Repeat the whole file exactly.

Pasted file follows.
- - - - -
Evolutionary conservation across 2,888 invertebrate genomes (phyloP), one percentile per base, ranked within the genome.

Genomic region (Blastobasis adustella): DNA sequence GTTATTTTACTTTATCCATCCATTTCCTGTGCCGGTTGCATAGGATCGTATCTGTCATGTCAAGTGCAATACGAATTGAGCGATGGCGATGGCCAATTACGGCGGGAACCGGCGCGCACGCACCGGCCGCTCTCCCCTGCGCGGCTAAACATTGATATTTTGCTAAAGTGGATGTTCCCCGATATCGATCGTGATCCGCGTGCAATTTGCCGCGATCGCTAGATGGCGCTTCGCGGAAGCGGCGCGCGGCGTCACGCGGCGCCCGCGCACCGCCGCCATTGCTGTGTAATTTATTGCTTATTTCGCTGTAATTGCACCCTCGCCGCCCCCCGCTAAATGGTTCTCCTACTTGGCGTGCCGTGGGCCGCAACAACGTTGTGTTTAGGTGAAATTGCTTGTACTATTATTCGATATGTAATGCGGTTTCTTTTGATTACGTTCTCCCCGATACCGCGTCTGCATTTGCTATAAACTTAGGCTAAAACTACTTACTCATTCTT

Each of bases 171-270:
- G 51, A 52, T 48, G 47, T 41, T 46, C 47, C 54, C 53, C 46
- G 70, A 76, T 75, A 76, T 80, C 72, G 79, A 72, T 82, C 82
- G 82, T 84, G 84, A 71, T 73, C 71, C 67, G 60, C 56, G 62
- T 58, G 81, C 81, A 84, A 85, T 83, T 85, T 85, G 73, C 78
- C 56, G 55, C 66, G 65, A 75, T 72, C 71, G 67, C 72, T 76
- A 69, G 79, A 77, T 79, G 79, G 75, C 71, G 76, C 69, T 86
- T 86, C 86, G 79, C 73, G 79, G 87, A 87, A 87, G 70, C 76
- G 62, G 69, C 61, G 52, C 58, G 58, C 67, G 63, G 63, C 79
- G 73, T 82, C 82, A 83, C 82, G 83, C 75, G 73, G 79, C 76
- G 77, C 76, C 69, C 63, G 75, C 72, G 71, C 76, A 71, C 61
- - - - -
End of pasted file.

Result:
Evolutionary conservation across 2,888 invertebrate genomes (phyloP), one percentile per base, ranked within the genome.

Genomic region (Blastobasis adustella): DNA sequence GTTATTTTACTTTATCCATCCATTTCCTGTGCCGGTTGCATAGGATCGTATCTGTCATGTCAAGTGCAATACGAATTGAGCGATGGCGATGGCCAATTACGGCGGGAACCGGCGCGCACGCACCGGCCGCTCTCCCCTGCGCGGCTAAACATTGATATTTTGCTAAAGTGGATGTTCCCCGATATCGATCGTGATCCGCGTGCAATTTGCCGCGATCGCTAGATGGCGCTTCGCGGAAGCGGCGCGCGGCGTCACGCGGCGCCCGCGCACCGCCGCCATTGCTGTGTAATTTATTGCTTATTTCGCTGTAATTGCACCCTCGCCGCCCCCCGCTAAATGGTTCTCCTACTTGGCGTGCCGTGGGCCGCAACAACGTTGTGTTTAGGTGAAATTGCTTGTACTATTATTCGATATGTAATGCGGTTTCTTTTGATTACGTTCTCCCCGATACCGCGTCTGCATTTGCTATAAACTTAGGCTAAAACTACTTACTCATTCTT

Each of bases 171-270:
- G 51, A 52, T 48, G 47, T 41, T 46, C 47, C 54, C 53, C 46
- G 70, A 76, T 75, A 76, T 80, C 72, G 79, A 72, T 82, C 82
- G 82, T 84, G 84, A 71, T 73, C 71, C 67, G 60, C 56, G 62
- T 58, G 81, C 81, A 84, A 85, T 83, T 85, T 85, G 73, C 78
- C 56, G 55, C 66, G 65, A 75, T 72, C 71, G 67, C 72, T 76
- A 69, G 79, A 77, T 79, G 79, G 75, C 71, G 76, C 69, T 86
- T 86, C 86, G 79, C 73, G 79, G 87, A 87, A 87, G 70, C 76
- G 62, G 69, C 61, G 52, C 58, G 58, C 67, G 63, G 63, C 79
- G 73, T 82, C 82, A 83, C 82, G 83, C 75, G 73, G 79, C 76
- G 77, C 76, C 69, C 63, G 75, C 72, G 71, C 76, A 71, C 61